Taking calcium supplements to build stronger bones may be bad for the heart, according to a new study that suggests getting similar doses from calcium-rich foods is a safer alternative.
The study, which followed nearly 24,000 German men and women between the ages of 35 and 64, found those who regularly took calcium supplements were 86 percent more likely to have a heart attack than those who did not. Study subjects who relied completely on supplements for their daily calcium intake were 139 percent more likely to have a heart attack.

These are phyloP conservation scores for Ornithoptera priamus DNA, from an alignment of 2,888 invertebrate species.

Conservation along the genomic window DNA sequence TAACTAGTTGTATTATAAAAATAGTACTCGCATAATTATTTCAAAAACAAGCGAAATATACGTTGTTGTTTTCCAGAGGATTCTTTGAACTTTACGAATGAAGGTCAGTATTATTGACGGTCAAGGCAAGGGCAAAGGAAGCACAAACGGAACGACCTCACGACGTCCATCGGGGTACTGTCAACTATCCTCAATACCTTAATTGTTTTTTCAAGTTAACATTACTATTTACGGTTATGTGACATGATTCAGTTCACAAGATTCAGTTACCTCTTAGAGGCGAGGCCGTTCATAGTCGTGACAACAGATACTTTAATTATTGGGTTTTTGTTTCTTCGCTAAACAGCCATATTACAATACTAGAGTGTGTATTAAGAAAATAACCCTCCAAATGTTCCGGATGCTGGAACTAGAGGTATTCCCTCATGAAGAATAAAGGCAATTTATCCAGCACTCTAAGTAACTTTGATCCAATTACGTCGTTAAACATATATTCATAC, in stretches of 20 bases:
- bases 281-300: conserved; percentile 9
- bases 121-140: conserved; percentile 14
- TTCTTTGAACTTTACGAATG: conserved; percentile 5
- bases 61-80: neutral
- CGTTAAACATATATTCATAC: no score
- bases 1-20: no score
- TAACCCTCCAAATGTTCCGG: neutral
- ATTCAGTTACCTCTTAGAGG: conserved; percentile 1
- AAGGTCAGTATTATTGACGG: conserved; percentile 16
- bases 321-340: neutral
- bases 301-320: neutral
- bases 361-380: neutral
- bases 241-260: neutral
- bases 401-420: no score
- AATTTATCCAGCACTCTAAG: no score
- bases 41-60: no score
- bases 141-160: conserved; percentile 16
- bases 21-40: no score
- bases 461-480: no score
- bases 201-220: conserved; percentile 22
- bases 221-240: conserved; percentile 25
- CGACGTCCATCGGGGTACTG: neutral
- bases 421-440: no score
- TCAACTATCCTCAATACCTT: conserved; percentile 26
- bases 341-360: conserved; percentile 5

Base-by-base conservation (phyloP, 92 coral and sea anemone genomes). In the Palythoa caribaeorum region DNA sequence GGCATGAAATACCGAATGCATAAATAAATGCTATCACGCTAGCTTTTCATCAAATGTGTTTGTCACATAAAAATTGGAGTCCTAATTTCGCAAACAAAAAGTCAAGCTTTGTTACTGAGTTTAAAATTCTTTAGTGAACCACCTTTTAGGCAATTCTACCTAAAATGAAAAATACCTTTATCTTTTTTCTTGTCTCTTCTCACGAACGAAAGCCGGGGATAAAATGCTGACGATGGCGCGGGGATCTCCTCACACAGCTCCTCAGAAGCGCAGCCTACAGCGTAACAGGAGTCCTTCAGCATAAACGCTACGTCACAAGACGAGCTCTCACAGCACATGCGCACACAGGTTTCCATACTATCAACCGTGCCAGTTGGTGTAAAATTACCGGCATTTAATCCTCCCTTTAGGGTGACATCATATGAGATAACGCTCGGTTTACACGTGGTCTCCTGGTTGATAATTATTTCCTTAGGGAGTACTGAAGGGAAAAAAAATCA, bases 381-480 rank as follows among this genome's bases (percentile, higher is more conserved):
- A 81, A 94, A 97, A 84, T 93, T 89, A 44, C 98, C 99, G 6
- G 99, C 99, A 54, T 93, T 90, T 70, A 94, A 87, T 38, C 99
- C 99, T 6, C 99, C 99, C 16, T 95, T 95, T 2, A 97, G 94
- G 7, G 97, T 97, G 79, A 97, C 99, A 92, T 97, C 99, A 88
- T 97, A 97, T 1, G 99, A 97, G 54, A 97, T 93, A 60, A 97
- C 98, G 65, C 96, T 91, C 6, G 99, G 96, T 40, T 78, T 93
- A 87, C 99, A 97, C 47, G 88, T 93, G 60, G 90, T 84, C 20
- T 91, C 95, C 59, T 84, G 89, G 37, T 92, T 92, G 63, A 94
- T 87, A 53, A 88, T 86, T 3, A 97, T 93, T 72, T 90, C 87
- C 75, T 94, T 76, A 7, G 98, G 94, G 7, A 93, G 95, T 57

"Calcium supplements, which might raise [heart attack] risk, should be taken with caution," the authors wrote in their report, published today in the journal Heart.
Calcium is critical for strong bones and teeth. But the new study suggests supplements, many of which are sold as tasty gummy candies and chocolates, are no replacement for healthy foods.